We go to movies like the"Clash of the Titans" for the adventure. We go to see something amazing, and we go for the special effects. As I remember the original 1981 version, I never thought the characterization to be very well developed in that version, and I didn’t expect this version to be any different. Watching the trailer, I was promised special effects and action. What I expected from a film of this nature is grandiose adventure, grandiose music, and grandiose special effects. The music helped to dramatize the story but otherwise unmemorable. However, the special effects team did an excellent job in helping to tell this story. I am a fan of Ray Harryhausen’s animation. I learned from him, but the world is changing and new generations demand a vivid picture, special effects that are realistic and modern.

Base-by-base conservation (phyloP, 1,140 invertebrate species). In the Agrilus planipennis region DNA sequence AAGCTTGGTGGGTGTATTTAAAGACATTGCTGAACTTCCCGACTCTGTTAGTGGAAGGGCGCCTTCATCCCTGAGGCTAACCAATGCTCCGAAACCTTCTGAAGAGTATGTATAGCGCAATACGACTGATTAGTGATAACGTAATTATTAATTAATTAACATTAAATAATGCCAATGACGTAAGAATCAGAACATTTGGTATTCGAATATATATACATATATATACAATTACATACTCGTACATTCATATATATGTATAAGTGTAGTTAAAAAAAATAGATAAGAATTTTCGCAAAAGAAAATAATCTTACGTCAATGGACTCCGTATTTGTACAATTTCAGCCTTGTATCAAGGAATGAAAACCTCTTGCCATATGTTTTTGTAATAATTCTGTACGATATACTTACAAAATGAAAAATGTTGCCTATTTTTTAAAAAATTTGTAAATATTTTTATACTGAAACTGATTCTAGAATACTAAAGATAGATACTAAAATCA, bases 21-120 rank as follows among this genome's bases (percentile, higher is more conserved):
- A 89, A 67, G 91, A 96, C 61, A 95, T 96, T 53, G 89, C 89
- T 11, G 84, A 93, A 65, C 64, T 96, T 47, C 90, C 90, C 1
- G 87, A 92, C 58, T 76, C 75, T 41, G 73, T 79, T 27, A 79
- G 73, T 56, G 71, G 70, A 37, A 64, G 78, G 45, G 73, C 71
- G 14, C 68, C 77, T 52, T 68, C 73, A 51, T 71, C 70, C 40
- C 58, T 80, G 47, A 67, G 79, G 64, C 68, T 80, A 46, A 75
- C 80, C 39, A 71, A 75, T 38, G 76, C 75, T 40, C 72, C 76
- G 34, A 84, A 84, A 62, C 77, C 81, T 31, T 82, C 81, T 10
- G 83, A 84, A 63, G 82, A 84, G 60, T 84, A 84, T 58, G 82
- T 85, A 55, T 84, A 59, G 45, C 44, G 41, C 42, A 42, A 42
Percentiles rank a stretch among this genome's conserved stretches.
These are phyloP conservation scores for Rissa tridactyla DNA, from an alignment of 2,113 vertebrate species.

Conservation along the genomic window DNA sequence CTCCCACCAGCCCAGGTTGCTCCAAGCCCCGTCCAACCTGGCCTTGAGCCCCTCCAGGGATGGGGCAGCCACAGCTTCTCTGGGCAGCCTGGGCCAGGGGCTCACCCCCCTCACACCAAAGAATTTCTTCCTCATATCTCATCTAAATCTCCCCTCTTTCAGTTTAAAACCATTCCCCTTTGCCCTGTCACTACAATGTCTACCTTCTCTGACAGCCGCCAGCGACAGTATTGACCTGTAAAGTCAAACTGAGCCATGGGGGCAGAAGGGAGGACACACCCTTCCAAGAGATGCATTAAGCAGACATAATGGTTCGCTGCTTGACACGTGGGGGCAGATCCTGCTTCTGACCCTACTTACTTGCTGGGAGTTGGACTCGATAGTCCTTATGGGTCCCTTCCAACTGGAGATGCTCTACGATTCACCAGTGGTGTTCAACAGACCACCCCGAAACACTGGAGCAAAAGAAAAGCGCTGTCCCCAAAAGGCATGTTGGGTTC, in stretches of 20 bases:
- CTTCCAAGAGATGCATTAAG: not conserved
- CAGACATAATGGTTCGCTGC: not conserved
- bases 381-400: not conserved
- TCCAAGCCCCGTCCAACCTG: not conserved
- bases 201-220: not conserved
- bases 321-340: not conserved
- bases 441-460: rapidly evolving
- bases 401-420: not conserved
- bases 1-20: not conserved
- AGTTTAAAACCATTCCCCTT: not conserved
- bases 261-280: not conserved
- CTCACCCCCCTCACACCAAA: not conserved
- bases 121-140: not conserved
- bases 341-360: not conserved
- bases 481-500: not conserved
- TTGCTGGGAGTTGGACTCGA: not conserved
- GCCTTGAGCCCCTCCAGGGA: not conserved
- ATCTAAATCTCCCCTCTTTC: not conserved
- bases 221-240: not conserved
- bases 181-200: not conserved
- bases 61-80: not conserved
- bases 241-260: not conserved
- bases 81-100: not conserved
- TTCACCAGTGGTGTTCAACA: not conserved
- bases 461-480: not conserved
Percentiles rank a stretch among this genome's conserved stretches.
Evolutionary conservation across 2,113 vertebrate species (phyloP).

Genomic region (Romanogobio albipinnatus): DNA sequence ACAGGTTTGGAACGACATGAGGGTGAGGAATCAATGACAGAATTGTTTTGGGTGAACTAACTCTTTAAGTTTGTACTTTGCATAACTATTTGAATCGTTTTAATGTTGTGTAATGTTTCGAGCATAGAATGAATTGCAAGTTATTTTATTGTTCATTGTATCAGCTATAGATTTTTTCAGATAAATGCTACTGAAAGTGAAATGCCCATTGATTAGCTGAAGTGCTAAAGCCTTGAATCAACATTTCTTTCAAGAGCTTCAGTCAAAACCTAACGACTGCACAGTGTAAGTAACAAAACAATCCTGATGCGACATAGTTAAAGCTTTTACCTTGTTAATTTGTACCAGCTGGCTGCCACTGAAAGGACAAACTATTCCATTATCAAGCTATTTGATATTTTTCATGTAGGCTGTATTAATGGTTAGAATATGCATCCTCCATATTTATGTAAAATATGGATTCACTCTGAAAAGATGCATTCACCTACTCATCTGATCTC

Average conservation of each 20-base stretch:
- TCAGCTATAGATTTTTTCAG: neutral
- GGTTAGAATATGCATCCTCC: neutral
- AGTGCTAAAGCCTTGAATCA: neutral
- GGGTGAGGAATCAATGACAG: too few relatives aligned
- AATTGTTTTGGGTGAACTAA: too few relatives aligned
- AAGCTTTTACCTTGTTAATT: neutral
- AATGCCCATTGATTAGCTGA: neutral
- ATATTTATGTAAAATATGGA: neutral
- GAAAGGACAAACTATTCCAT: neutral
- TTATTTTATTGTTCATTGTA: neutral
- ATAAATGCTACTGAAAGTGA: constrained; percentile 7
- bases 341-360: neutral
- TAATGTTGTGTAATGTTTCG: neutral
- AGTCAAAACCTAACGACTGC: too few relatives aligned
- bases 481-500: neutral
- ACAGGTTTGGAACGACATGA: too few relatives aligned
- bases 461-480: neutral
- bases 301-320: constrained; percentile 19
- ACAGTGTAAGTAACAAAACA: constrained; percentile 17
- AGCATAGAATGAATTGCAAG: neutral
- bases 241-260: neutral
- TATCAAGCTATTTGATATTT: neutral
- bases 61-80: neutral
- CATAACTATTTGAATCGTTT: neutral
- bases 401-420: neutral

Did Louis Leterrier go a bit too far with the overly shiny Olympian gods? I think so. Is that a reason for not wanting to see this movie? I don’t think so. If you are looking for a story with originality, this movie is not for you. If you are looking for a movie to dazzle you for an hour and forty-five minutes of escapism, then yes go see this movie at the theaters to get the full effect of the bigness of this film.

Movie Data

Genre:  Action, Adventure, Drama, Fantasy
Year:  2010
Staring: Sam Worthington, Liam Neeson, Ralph Fiennes, Gemma Arterton and Mads Mikkelsen
Director: Louis Leterrier
Producer(s) Kevin De La Noy & Basil Iwanyk
Writer: Travis Beacham & Phil Hay
Rating: PG-13